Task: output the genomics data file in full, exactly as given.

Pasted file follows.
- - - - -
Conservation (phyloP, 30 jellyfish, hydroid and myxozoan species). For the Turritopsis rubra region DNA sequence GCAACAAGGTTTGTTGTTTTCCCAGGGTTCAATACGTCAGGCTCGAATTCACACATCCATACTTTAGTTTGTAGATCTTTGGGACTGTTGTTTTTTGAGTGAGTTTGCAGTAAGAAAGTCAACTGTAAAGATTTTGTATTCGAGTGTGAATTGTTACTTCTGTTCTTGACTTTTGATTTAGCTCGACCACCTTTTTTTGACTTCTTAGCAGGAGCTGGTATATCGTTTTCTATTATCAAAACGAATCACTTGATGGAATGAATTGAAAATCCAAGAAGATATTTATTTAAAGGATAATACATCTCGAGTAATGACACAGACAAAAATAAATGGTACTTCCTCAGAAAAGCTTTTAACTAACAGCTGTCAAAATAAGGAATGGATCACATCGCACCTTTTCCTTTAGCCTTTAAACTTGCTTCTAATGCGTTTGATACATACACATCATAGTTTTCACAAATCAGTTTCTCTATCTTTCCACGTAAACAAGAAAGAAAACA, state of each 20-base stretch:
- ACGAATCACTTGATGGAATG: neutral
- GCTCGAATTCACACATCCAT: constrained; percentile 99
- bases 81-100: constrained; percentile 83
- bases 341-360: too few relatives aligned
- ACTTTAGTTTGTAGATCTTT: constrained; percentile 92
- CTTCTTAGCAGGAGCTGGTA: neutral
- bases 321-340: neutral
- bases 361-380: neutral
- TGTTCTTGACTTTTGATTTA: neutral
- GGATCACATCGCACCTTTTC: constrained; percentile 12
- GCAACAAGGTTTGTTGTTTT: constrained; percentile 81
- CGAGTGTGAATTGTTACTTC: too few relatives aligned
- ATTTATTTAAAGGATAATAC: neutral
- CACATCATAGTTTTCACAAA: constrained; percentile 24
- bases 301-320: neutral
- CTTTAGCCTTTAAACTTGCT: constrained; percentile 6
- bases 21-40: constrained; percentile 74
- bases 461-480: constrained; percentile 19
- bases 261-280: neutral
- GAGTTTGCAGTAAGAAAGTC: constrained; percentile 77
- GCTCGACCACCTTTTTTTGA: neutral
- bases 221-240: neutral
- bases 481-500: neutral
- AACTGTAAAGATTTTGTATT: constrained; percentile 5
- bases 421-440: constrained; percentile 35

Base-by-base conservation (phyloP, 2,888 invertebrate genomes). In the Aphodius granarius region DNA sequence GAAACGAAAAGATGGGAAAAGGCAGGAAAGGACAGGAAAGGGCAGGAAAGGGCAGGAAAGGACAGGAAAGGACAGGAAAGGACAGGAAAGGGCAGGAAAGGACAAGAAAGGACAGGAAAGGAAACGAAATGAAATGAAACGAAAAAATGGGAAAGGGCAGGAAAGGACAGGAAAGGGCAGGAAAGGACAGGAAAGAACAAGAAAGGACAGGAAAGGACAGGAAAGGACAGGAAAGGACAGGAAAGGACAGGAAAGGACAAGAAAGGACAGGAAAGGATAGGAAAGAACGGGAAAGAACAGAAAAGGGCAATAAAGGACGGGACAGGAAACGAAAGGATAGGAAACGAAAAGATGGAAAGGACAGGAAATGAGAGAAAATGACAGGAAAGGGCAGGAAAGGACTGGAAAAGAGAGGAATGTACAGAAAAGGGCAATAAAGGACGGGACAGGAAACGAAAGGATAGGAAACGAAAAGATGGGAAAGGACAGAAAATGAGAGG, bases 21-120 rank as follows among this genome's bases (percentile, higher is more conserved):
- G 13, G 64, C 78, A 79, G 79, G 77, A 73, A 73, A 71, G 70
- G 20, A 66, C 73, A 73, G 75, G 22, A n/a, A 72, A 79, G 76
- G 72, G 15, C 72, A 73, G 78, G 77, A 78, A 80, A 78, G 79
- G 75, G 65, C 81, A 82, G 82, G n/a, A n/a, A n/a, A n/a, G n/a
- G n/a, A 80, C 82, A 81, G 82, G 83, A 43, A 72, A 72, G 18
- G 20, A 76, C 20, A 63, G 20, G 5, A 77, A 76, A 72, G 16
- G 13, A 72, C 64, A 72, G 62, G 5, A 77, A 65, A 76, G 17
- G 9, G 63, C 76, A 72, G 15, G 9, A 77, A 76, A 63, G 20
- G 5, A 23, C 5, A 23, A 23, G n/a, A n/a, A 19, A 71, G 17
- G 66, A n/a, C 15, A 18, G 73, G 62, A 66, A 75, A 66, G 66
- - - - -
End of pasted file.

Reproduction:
Conservation (phyloP, 30 jellyfish, hydroid and myxozoan species). For the Turritopsis rubra region DNA sequence GCAACAAGGTTTGTTGTTTTCCCAGGGTTCAATACGTCAGGCTCGAATTCACACATCCATACTTTAGTTTGTAGATCTTTGGGACTGTTGTTTTTTGAGTGAGTTTGCAGTAAGAAAGTCAACTGTAAAGATTTTGTATTCGAGTGTGAATTGTTACTTCTGTTCTTGACTTTTGATTTAGCTCGACCACCTTTTTTTGACTTCTTAGCAGGAGCTGGTATATCGTTTTCTATTATCAAAACGAATCACTTGATGGAATGAATTGAAAATCCAAGAAGATATTTATTTAAAGGATAATACATCTCGAGTAATGACACAGACAAAAATAAATGGTACTTCCTCAGAAAAGCTTTTAACTAACAGCTGTCAAAATAAGGAATGGATCACATCGCACCTTTTCCTTTAGCCTTTAAACTTGCTTCTAATGCGTTTGATACATACACATCATAGTTTTCACAAATCAGTTTCTCTATCTTTCCACGTAAACAAGAAAGAAAACA, state of each 20-base stretch:
- ACGAATCACTTGATGGAATG: neutral
- GCTCGAATTCACACATCCAT: constrained; percentile 99
- bases 81-100: constrained; percentile 83
- bases 341-360: too few relatives aligned
- ACTTTAGTTTGTAGATCTTT: constrained; percentile 92
- CTTCTTAGCAGGAGCTGGTA: neutral
- bases 321-340: neutral
- bases 361-380: neutral
- TGTTCTTGACTTTTGATTTA: neutral
- GGATCACATCGCACCTTTTC: constrained; percentile 12
- GCAACAAGGTTTGTTGTTTT: constrained; percentile 81
- CGAGTGTGAATTGTTACTTC: too few relatives aligned
- ATTTATTTAAAGGATAATAC: neutral
- CACATCATAGTTTTCACAAA: constrained; percentile 24
- bases 301-320: neutral
- CTTTAGCCTTTAAACTTGCT: constrained; percentile 6
- bases 21-40: constrained; percentile 74
- bases 461-480: constrained; percentile 19
- bases 261-280: neutral
- GAGTTTGCAGTAAGAAAGTC: constrained; percentile 77
- GCTCGACCACCTTTTTTTGA: neutral
- bases 221-240: neutral
- bases 481-500: neutral
- AACTGTAAAGATTTTGTATT: constrained; percentile 5
- bases 421-440: constrained; percentile 35

Base-by-base conservation (phyloP, 2,888 invertebrate genomes). In the Aphodius granarius region DNA sequence GAAACGAAAAGATGGGAAAAGGCAGGAAAGGACAGGAAAGGGCAGGAAAGGGCAGGAAAGGACAGGAAAGGACAGGAAAGGACAGGAAAGGGCAGGAAAGGACAAGAAAGGACAGGAAAGGAAACGAAATGAAATGAAACGAAAAAATGGGAAAGGGCAGGAAAGGACAGGAAAGGGCAGGAAAGGACAGGAAAGAACAAGAAAGGACAGGAAAGGACAGGAAAGGACAGGAAAGGACAGGAAAGGACAGGAAAGGACAAGAAAGGACAGGAAAGGATAGGAAAGAACGGGAAAGAACAGAAAAGGGCAATAAAGGACGGGACAGGAAACGAAAGGATAGGAAACGAAAAGATGGAAAGGACAGGAAATGAGAGAAAATGACAGGAAAGGGCAGGAAAGGACTGGAAAAGAGAGGAATGTACAGAAAAGGGCAATAAAGGACGGGACAGGAAACGAAAGGATAGGAAACGAAAAGATGGGAAAGGACAGAAAATGAGAGG, bases 21-120 rank as follows among this genome's bases (percentile, higher is more conserved):
- G 13, G 64, C 78, A 79, G 79, G 77, A 73, A 73, A 71, G 70
- G 20, A 66, C 73, A 73, G 75, G 22, A n/a, A 72, A 79, G 76
- G 72, G 15, C 72, A 73, G 78, G 77, A 78, A 80, A 78, G 79
- G 75, G 65, C 81, A 82, G 82, G n/a, A n/a, A n/a, A n/a, G n/a
- G n/a, A 80, C 82, A 81, G 82, G 83, A 43, A 72, A 72, G 18
- G 20, A 76, C 20, A 63, G 20, G 5, A 77, A 76, A 72, G 16
- G 13, A 72, C 64, A 72, G 62, G 5, A 77, A 65, A 76, G 17
- G 9, G 63, C 76, A 72, G 15, G 9, A 77, A 76, A 63, G 20
- G 5, A 23, C 5, A 23, A 23, G n/a, A n/a, A 19, A 71, G 17
- G 66, A n/a, C 15, A 18, G 73, G 62, A 66, A 75, A 66, G 66